For the second straight day, students have walked out of classes in Camden high schools. That protest is quickly shifting from the warm and fuzzy of political action by youth, to something much more powerful and poignant. The Camden School District, like any institution, can only function with the consent of its members. It appears to have lost the faith of two of its most important constituencies: students and teachers.
Because Camden’s school board is unelected, and its district is under state control, residents, teachers and students have no formal recourse to push back against the district’s new policies. But that doesn’t mean they’re powerless. As I studied in New Orleans after Hurricane Katrina, communities without formal mechanisms to change the system will find informal game-changers. Students in Camden, with repeated peaceful political action, may have found such a game-changer.
Schools, like many systems in our society, ultimately depend on the consent of the governed. That is why these student walkouts are such critically important civic action. First, they show that students do not have faith in the district. But second, they demonstrate in a powerful way that schooling can only work if students give this consent. The end of the school year is an ideal time to make this point. Less time is spent on learning and more on assessment. Students can protest without endangering their own education (and, as I commented to the Courier-Post, political action is a fantastic educational tool). By walking out of classrooms, they show that the system breaks down without their participation. That can happen at so many levels. Students can continue to walk out of school. They can refuse to take year-end assessments. They can simply answer “A” and “C” on multiple-choice questions, a silent form of protest preferred by a Camden student who guest-spoke at one of my classes last semester.
Authority can only go so far in fighting these measures. How can you “make” a student give the right answer on a test? It is a fundamental tenant of education that a student must actively take part in it. The system breaks down when they choose not to do so.
The district’s response shows they misunderstand this. With news that teachers who were at the protest will be disciplined, the district is compounding the problem. Protest is occurring because the district has authority and students have none. Responding by flexing authority has the potential to fan the flames of discontent.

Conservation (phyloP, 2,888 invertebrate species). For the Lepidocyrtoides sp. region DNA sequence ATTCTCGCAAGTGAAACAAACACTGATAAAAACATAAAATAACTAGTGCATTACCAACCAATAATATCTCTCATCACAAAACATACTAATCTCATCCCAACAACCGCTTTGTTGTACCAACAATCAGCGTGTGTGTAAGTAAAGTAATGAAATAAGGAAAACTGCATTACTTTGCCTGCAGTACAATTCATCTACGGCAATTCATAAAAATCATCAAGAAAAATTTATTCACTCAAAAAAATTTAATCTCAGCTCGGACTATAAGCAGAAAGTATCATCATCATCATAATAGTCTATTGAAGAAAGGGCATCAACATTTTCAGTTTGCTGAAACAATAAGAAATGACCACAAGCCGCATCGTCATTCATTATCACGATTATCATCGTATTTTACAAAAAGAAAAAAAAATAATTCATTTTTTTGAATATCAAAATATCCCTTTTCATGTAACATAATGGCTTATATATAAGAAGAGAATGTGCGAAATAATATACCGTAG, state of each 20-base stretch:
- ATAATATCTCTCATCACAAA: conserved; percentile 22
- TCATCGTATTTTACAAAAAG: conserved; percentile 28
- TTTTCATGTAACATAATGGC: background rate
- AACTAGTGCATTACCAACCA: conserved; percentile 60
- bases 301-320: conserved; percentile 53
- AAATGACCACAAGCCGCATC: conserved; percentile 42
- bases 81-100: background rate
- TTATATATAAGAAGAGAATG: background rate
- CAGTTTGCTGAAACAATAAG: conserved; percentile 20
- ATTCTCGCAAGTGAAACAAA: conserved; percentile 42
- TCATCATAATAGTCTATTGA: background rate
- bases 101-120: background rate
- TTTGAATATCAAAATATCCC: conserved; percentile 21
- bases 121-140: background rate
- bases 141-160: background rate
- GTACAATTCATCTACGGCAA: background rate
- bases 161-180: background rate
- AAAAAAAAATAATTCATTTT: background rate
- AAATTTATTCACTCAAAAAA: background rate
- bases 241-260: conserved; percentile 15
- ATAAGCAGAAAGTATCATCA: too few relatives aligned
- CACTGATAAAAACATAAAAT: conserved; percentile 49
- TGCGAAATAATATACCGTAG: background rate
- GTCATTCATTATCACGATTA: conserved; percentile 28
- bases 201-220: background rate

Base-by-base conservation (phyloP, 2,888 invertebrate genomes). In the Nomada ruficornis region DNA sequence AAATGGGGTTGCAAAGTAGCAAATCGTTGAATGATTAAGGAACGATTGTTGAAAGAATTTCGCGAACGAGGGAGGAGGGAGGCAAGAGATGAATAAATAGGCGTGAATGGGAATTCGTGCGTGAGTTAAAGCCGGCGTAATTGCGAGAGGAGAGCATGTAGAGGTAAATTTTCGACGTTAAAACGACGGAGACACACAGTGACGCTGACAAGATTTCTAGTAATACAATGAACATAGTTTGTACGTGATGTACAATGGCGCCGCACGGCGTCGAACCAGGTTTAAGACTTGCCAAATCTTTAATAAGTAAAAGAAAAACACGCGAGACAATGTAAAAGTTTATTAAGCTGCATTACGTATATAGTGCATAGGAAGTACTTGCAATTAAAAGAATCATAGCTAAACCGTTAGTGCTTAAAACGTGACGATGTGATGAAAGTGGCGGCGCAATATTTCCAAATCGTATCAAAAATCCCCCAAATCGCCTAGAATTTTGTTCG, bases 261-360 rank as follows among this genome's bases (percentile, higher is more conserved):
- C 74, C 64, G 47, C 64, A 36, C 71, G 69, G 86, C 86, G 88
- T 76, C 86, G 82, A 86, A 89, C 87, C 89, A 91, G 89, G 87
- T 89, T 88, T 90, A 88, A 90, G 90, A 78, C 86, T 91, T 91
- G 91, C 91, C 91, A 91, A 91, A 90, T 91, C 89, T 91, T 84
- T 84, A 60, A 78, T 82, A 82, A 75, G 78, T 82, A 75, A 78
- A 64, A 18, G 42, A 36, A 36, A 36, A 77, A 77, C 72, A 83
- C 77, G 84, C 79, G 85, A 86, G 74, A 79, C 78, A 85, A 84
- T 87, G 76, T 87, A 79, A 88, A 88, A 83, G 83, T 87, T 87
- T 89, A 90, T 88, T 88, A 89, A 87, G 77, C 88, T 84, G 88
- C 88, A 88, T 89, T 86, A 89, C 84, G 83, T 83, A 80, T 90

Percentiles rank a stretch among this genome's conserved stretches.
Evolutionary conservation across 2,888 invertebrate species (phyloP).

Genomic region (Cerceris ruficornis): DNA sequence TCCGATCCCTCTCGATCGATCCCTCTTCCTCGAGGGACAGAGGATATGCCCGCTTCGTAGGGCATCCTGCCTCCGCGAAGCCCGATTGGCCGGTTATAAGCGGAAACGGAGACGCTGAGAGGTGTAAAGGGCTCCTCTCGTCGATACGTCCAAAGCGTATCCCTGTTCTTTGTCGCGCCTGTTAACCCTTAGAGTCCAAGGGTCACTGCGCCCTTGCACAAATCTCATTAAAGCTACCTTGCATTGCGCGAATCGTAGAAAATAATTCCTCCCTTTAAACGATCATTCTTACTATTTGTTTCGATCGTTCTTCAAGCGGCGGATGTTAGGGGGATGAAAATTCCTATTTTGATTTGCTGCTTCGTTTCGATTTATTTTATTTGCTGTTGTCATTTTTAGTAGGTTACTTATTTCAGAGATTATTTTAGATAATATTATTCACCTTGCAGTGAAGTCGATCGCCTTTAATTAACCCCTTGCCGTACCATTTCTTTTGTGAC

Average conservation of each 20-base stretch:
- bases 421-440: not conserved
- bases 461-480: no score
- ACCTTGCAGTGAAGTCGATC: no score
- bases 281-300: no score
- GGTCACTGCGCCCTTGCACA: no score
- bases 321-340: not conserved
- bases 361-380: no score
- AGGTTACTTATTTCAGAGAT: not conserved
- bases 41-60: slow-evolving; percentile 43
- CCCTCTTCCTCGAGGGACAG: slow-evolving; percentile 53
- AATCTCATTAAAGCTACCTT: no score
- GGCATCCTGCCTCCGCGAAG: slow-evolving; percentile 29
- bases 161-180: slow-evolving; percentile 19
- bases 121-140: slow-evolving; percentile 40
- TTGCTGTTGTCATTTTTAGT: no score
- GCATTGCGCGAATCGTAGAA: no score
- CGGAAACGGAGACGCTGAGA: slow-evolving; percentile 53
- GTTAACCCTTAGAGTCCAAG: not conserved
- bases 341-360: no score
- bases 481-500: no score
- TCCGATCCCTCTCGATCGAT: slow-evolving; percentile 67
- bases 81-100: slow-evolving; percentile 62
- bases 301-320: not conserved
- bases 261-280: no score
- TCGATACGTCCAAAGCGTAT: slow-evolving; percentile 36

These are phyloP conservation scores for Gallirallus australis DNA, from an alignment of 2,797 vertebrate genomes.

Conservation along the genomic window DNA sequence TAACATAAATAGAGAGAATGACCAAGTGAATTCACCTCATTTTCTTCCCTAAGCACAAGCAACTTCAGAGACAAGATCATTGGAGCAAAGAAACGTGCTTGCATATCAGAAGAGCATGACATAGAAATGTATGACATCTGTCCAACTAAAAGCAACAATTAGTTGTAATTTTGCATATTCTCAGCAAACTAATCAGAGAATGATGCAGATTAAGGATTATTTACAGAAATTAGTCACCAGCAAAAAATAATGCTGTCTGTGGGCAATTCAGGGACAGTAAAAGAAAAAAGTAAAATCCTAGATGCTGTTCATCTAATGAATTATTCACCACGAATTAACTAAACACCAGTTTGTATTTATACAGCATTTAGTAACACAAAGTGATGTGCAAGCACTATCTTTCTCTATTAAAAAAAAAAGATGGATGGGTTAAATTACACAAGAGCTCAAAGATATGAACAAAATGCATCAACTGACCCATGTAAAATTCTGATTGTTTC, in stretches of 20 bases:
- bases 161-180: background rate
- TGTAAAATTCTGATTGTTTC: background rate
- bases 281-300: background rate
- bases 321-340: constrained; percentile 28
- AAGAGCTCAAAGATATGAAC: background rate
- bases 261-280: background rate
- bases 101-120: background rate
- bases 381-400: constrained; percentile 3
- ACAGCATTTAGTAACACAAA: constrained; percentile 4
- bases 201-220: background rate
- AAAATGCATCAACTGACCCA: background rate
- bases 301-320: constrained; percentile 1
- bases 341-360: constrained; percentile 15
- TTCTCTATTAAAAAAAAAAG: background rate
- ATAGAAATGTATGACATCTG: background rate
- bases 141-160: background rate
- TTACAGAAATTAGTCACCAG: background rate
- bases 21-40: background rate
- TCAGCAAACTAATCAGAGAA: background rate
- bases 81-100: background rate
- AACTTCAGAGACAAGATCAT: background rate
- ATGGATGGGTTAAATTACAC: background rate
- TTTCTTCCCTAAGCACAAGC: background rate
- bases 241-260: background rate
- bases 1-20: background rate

By withholding their consent, students are getting the first glimpse of the power they actually have. When they protested they weren’t suspended, in part because it was too difficult to suspend so many, but also because the optics and public outcry would have been fierce. The level of organization and political awareness shown by these students should be commended, not punished.
The danger, from the district’s perspective, is that teachers will realize the same thing. Teachers have little to lose. Many are already being fired, and they’re being treated poorly in the classroom, down to being given scripts that tell them what to say and write on the blackboard.
What happens if they learn the same lesson as the students, that schools only works if they consent to authority?
This happened in Seattle when teachers refused to administer standardized tests, and in Chicago with a teachers strike. Both of these protests moved the needle. Student protest is even more powerful, because it demonstrates simultaneously that students are serious about their learning and that they find the current system untenable.
Losing the consent of both students and teachers would endanger the power of the state-controlled district. For Camden, a community in which the state controls so much of their civic decision-making, that would be a tremendous breakthrough, and a potential game-changer.
That’s one of the reasons student walkouts put the district in such a difficult position. An aggressive crackdown risks jobs in the central office, because it appears they’ve lost control of the district, and risks losing public opinion in ways that we’ve seen in Newark and New York City can lead to populist backlashes. And so the district is cracking down on teachers, likely hoping that teachers (for whom students have professed love and for whom students have now protested) will do the district’s dirty work and stop additional protests.
These teachers deserve to be commended, not reprimanded. By observing the protest, they helped ensure that it was safe for their students. Let’s call their punishment what it is: not an effort to preserve the school day but an effort by the district to control the backlash to its ill-conceived policies. Authority in schools can only function with the consent of students and teachers. In Camden, that consent is slipping.